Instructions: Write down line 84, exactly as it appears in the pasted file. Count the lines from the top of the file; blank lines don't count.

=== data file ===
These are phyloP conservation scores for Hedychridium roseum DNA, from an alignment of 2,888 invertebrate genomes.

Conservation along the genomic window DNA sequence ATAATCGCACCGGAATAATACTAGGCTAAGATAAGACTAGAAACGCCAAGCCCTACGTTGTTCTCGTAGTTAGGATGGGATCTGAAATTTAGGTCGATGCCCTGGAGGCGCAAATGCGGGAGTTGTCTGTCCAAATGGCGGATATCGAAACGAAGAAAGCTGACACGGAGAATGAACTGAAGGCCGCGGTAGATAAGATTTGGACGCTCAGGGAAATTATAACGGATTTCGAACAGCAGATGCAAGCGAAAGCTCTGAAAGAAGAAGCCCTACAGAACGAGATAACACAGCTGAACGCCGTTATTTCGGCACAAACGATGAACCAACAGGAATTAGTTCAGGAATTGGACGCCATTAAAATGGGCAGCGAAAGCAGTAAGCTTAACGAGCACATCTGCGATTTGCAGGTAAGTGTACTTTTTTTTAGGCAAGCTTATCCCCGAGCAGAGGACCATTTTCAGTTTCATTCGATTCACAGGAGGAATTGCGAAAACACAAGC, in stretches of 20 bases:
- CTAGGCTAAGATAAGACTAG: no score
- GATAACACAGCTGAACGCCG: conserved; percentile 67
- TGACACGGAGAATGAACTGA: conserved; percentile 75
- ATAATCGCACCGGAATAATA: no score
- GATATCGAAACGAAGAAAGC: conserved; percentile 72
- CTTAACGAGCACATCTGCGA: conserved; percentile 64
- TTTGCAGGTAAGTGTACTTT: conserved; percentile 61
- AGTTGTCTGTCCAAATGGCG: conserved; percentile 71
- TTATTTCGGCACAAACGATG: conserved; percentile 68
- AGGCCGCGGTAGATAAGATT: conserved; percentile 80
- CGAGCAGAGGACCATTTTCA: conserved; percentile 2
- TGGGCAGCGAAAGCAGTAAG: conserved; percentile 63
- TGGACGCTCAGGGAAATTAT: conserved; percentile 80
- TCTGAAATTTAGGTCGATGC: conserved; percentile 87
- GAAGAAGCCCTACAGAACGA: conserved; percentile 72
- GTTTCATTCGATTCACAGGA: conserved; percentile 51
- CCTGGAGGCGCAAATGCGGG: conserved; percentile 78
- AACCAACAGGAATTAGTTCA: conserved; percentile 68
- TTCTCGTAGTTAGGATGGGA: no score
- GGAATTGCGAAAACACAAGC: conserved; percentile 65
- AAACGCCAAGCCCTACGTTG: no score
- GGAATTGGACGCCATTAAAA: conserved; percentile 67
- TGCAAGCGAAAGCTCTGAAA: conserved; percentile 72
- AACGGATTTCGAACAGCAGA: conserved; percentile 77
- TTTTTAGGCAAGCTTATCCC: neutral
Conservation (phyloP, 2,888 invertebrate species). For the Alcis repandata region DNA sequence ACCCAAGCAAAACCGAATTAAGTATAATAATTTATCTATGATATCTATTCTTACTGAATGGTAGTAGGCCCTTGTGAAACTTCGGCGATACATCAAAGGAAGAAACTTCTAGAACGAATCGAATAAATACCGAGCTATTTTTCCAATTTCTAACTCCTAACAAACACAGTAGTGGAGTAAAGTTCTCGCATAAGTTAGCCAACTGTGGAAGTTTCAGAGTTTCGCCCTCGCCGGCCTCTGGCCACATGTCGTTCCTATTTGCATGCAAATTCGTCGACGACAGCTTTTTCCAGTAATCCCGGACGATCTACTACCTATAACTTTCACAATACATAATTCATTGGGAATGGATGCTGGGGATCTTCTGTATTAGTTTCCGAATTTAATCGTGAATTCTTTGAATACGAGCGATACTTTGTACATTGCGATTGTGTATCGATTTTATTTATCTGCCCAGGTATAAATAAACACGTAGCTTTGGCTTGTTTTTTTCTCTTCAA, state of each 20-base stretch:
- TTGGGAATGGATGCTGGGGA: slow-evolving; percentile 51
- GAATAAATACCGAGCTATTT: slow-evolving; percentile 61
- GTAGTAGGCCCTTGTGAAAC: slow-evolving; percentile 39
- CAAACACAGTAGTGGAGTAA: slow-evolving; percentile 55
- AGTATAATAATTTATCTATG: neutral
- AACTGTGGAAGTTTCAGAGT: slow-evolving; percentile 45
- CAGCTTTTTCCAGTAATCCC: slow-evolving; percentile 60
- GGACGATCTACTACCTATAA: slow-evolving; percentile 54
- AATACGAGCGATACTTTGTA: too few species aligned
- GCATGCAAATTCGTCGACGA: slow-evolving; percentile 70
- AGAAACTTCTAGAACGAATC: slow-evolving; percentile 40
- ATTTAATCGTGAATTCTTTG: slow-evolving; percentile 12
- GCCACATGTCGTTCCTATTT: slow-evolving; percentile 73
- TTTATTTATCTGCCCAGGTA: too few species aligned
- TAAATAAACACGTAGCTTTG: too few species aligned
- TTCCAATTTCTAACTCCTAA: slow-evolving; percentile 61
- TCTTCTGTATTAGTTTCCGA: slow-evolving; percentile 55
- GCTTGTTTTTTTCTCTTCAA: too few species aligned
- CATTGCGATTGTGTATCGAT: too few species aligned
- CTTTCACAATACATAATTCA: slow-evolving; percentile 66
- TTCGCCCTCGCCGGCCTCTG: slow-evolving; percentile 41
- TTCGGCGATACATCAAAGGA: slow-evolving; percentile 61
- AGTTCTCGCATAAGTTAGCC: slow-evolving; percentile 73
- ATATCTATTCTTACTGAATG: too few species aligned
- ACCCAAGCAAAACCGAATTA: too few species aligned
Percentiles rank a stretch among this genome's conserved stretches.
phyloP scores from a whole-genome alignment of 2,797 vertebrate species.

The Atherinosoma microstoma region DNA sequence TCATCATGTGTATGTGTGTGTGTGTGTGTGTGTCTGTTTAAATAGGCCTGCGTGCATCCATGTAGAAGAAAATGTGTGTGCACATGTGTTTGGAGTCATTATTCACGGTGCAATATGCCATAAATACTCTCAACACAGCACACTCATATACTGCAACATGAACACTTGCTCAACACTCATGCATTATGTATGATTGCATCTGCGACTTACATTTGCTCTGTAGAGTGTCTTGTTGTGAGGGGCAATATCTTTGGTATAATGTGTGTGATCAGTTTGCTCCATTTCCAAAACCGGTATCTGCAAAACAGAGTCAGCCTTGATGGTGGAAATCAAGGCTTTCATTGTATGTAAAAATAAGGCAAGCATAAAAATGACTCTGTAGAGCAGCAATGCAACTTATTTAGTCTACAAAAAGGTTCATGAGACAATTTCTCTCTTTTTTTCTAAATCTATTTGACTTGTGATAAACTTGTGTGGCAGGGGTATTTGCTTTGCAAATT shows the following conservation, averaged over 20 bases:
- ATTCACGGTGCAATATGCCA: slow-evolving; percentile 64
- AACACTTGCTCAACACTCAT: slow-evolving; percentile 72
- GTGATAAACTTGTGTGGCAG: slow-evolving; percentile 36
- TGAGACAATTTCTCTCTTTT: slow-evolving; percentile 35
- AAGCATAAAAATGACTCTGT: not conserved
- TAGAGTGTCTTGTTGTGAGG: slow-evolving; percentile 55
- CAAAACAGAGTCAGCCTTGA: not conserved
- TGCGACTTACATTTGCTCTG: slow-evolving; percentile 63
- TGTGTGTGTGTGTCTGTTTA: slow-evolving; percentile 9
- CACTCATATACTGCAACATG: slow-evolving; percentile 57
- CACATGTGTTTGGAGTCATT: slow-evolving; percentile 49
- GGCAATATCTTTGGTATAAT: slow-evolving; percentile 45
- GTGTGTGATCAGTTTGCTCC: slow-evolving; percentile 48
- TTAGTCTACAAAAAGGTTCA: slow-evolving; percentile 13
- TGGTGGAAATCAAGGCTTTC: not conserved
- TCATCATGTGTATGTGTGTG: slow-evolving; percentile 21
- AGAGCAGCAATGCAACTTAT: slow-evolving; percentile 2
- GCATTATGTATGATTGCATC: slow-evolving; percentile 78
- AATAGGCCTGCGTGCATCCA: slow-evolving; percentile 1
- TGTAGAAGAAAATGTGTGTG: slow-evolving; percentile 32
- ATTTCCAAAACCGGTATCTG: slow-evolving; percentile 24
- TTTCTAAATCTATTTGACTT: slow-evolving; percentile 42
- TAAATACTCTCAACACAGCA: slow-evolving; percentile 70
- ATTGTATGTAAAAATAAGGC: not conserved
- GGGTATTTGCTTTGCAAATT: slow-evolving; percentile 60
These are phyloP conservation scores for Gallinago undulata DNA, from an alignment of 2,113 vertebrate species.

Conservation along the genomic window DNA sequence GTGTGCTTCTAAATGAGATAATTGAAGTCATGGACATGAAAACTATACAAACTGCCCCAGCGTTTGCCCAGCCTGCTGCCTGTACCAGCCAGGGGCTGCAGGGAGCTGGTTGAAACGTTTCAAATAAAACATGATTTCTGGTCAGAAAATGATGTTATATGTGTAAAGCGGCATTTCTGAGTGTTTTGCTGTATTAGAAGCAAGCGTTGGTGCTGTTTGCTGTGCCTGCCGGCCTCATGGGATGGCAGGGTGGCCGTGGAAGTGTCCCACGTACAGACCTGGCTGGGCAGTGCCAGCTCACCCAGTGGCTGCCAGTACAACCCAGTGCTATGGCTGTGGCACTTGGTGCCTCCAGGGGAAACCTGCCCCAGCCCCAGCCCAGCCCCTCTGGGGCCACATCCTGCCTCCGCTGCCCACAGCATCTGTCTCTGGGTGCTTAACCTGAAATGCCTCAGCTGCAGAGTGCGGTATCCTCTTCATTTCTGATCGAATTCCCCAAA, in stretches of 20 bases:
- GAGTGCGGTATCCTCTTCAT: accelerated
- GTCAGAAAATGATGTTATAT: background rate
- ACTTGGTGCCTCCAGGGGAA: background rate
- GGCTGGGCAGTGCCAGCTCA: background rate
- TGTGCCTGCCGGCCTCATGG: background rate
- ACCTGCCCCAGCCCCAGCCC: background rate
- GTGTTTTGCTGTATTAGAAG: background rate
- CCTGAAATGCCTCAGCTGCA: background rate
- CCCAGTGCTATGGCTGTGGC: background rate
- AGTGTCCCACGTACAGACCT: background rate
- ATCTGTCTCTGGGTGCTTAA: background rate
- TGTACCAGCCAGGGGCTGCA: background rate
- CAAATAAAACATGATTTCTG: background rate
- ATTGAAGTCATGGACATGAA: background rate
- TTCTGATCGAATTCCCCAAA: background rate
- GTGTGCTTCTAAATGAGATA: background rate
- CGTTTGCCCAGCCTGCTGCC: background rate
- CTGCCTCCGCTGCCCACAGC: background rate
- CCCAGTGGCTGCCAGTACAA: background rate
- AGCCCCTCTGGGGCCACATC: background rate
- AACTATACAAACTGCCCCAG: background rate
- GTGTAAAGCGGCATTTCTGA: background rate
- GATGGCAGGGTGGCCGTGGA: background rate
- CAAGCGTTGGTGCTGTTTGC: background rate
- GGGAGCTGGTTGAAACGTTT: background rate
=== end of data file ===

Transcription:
- GAGTGCGGTATCCTCTTCAT: accelerated